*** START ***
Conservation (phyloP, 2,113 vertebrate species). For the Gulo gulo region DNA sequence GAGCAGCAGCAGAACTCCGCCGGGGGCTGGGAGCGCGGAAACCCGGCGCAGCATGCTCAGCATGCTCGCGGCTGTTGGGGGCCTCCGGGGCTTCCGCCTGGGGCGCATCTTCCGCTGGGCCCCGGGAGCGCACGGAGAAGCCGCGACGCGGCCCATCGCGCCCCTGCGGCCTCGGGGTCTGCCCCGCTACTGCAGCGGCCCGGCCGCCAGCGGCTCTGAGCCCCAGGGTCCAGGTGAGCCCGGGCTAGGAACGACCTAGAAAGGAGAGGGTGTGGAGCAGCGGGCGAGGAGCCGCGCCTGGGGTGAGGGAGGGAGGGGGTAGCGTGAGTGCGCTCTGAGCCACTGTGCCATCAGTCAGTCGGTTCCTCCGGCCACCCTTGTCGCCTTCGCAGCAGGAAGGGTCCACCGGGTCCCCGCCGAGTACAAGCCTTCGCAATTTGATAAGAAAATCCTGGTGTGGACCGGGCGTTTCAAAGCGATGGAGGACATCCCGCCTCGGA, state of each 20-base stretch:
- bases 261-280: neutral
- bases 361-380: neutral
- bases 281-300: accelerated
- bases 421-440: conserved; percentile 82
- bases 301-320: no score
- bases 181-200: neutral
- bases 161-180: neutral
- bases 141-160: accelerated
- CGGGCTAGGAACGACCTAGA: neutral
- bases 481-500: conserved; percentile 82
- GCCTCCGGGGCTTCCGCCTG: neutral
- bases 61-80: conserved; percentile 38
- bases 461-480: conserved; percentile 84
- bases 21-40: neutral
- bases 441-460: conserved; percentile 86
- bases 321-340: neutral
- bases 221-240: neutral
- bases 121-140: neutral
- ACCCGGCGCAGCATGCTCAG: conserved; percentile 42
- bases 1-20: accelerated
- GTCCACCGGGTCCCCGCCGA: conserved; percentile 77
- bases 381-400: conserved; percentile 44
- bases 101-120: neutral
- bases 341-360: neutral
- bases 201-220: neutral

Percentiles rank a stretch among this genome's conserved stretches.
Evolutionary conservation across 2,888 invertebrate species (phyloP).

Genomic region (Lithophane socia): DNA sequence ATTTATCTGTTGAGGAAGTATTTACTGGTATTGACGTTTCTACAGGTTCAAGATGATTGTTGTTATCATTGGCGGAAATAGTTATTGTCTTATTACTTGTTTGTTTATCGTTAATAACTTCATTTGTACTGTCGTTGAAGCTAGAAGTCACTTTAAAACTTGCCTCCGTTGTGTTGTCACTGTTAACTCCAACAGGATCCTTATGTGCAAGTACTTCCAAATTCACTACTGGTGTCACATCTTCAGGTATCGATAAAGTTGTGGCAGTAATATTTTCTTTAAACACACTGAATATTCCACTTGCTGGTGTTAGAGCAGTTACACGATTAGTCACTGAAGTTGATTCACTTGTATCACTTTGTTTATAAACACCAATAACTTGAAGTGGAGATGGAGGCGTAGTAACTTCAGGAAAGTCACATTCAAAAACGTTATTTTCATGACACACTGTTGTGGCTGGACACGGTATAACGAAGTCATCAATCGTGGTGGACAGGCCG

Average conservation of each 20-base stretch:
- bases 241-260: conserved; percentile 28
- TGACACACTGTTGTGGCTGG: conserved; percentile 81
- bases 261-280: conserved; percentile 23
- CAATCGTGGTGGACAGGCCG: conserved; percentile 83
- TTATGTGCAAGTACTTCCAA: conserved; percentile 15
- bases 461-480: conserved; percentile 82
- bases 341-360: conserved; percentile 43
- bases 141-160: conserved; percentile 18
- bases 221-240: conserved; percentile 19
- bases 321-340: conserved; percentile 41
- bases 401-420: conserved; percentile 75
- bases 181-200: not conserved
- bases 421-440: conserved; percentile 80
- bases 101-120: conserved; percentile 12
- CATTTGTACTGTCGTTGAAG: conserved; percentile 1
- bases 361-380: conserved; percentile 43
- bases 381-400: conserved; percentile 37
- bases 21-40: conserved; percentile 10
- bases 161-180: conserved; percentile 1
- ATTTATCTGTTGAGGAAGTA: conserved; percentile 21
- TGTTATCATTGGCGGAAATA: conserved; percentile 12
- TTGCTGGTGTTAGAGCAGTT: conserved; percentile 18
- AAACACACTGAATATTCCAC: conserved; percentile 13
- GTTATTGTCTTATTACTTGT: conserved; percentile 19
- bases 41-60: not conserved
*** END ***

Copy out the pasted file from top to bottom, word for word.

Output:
Conservation (phyloP, 2,113 vertebrate species). For the Gulo gulo region DNA sequence GAGCAGCAGCAGAACTCCGCCGGGGGCTGGGAGCGCGGAAACCCGGCGCAGCATGCTCAGCATGCTCGCGGCTGTTGGGGGCCTCCGGGGCTTCCGCCTGGGGCGCATCTTCCGCTGGGCCCCGGGAGCGCACGGAGAAGCCGCGACGCGGCCCATCGCGCCCCTGCGGCCTCGGGGTCTGCCCCGCTACTGCAGCGGCCCGGCCGCCAGCGGCTCTGAGCCCCAGGGTCCAGGTGAGCCCGGGCTAGGAACGACCTAGAAAGGAGAGGGTGTGGAGCAGCGGGCGAGGAGCCGCGCCTGGGGTGAGGGAGGGAGGGGGTAGCGTGAGTGCGCTCTGAGCCACTGTGCCATCAGTCAGTCGGTTCCTCCGGCCACCCTTGTCGCCTTCGCAGCAGGAAGGGTCCACCGGGTCCCCGCCGAGTACAAGCCTTCGCAATTTGATAAGAAAATCCTGGTGTGGACCGGGCGTTTCAAAGCGATGGAGGACATCCCGCCTCGGA, state of each 20-base stretch:
- bases 261-280: neutral
- bases 361-380: neutral
- bases 281-300: accelerated
- bases 421-440: conserved; percentile 82
- bases 301-320: no score
- bases 181-200: neutral
- bases 161-180: neutral
- bases 141-160: accelerated
- CGGGCTAGGAACGACCTAGA: neutral
- bases 481-500: conserved; percentile 82
- GCCTCCGGGGCTTCCGCCTG: neutral
- bases 61-80: conserved; percentile 38
- bases 461-480: conserved; percentile 84
- bases 21-40: neutral
- bases 441-460: conserved; percentile 86
- bases 321-340: neutral
- bases 221-240: neutral
- bases 121-140: neutral
- ACCCGGCGCAGCATGCTCAG: conserved; percentile 42
- bases 1-20: accelerated
- GTCCACCGGGTCCCCGCCGA: conserved; percentile 77
- bases 381-400: conserved; percentile 44
- bases 101-120: neutral
- bases 341-360: neutral
- bases 201-220: neutral

Percentiles rank a stretch among this genome's conserved stretches.
Evolutionary conservation across 2,888 invertebrate species (phyloP).

Genomic region (Lithophane socia): DNA sequence ATTTATCTGTTGAGGAAGTATTTACTGGTATTGACGTTTCTACAGGTTCAAGATGATTGTTGTTATCATTGGCGGAAATAGTTATTGTCTTATTACTTGTTTGTTTATCGTTAATAACTTCATTTGTACTGTCGTTGAAGCTAGAAGTCACTTTAAAACTTGCCTCCGTTGTGTTGTCACTGTTAACTCCAACAGGATCCTTATGTGCAAGTACTTCCAAATTCACTACTGGTGTCACATCTTCAGGTATCGATAAAGTTGTGGCAGTAATATTTTCTTTAAACACACTGAATATTCCACTTGCTGGTGTTAGAGCAGTTACACGATTAGTCACTGAAGTTGATTCACTTGTATCACTTTGTTTATAAACACCAATAACTTGAAGTGGAGATGGAGGCGTAGTAACTTCAGGAAAGTCACATTCAAAAACGTTATTTTCATGACACACTGTTGTGGCTGGACACGGTATAACGAAGTCATCAATCGTGGTGGACAGGCCG

Average conservation of each 20-base stretch:
- bases 241-260: conserved; percentile 28
- TGACACACTGTTGTGGCTGG: conserved; percentile 81
- bases 261-280: conserved; percentile 23
- CAATCGTGGTGGACAGGCCG: conserved; percentile 83
- TTATGTGCAAGTACTTCCAA: conserved; percentile 15
- bases 461-480: conserved; percentile 82
- bases 341-360: conserved; percentile 43
- bases 141-160: conserved; percentile 18
- bases 221-240: conserved; percentile 19
- bases 321-340: conserved; percentile 41
- bases 401-420: conserved; percentile 75
- bases 181-200: not conserved
- bases 421-440: conserved; percentile 80
- bases 101-120: conserved; percentile 12
- CATTTGTACTGTCGTTGAAG: conserved; percentile 1
- bases 361-380: conserved; percentile 43
- bases 381-400: conserved; percentile 37
- bases 21-40: conserved; percentile 10
- bases 161-180: conserved; percentile 1
- ATTTATCTGTTGAGGAAGTA: conserved; percentile 21
- TGTTATCATTGGCGGAAATA: conserved; percentile 12
- TTGCTGGTGTTAGAGCAGTT: conserved; percentile 18
- AAACACACTGAATATTCCAC: conserved; percentile 13
- GTTATTGTCTTATTACTTGT: conserved; percentile 19
- bases 41-60: not conserved